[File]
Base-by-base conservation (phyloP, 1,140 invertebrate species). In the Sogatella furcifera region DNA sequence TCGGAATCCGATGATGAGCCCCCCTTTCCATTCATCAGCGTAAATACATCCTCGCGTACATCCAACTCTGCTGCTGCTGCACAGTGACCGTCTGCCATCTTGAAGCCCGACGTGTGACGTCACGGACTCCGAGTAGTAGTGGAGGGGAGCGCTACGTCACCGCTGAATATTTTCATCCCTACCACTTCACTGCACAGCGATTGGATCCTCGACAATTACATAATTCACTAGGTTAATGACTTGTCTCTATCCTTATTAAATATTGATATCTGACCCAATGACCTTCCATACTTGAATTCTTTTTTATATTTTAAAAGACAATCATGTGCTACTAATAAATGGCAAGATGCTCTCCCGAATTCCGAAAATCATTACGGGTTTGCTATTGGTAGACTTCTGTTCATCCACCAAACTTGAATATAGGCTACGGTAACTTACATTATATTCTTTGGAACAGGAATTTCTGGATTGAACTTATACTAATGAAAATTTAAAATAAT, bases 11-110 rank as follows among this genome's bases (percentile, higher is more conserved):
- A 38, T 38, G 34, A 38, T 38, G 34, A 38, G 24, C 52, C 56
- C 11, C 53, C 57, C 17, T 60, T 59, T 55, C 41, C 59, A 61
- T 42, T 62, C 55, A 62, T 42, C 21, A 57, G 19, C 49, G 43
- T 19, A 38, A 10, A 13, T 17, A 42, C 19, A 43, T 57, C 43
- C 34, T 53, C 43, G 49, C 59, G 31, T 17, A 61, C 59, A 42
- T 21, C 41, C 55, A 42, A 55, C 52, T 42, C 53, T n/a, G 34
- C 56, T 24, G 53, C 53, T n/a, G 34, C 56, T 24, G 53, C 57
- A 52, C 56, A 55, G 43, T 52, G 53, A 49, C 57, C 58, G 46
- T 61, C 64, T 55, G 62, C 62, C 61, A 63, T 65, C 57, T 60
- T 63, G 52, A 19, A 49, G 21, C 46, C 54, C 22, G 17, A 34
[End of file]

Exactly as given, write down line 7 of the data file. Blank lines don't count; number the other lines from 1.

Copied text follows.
- T 21, C 41, C 55, A 42, A 55, C 52, T 42, C 53, T n/a, G 34